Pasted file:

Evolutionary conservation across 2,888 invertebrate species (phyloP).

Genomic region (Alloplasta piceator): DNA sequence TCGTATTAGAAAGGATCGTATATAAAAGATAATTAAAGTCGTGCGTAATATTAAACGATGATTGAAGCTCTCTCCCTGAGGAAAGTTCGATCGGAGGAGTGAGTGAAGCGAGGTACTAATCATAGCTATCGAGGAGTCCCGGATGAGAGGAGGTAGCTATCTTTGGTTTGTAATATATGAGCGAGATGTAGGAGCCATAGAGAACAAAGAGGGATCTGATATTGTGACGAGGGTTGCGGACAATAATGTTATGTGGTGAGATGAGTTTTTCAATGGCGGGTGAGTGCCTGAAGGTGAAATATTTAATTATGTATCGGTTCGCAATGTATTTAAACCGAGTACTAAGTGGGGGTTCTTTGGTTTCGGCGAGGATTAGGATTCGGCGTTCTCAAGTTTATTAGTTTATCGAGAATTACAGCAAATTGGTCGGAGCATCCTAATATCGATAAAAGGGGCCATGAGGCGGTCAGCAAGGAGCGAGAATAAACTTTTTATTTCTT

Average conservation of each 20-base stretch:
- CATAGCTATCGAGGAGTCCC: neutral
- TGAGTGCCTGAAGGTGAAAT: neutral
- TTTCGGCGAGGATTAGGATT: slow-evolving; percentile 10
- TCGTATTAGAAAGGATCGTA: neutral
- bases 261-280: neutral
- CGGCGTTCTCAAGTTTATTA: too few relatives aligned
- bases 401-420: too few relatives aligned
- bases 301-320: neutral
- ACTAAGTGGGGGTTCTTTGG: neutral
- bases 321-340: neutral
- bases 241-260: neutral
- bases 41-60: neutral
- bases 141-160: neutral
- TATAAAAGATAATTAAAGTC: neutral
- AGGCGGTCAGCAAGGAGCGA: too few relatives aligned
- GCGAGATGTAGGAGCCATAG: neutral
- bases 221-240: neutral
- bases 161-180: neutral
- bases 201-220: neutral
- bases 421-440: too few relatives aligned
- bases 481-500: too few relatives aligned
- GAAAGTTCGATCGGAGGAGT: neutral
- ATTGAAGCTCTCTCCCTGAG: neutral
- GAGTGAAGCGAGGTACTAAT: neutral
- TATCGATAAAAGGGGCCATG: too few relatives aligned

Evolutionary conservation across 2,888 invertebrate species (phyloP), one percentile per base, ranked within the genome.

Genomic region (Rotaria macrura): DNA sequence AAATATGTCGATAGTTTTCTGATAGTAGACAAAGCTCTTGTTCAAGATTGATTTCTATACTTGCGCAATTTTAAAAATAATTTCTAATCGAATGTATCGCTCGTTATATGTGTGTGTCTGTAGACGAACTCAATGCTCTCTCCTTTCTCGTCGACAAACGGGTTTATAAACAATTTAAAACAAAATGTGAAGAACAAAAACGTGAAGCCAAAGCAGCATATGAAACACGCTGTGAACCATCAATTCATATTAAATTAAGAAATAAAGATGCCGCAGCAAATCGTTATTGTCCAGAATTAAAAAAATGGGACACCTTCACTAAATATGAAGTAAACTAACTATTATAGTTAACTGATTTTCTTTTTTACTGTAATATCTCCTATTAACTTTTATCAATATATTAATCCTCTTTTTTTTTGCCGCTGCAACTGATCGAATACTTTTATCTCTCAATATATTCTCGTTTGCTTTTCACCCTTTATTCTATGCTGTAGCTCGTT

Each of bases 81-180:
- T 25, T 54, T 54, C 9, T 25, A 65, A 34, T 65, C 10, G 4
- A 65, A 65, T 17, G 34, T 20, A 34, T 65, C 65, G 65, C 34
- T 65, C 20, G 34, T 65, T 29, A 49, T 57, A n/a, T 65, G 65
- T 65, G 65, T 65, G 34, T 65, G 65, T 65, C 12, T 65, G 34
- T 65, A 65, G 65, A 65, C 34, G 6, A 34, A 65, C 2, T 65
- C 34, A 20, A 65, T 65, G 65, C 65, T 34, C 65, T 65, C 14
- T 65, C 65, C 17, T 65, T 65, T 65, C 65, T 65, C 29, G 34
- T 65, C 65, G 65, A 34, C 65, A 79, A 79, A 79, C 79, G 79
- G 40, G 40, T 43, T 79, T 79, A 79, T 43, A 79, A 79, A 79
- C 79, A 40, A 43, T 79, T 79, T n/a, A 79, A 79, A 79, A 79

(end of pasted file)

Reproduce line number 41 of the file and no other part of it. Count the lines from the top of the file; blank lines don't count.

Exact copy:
- C 79, A 40, A 43, T 79, T 79, T n/a, A 79, A 79, A 79, A 79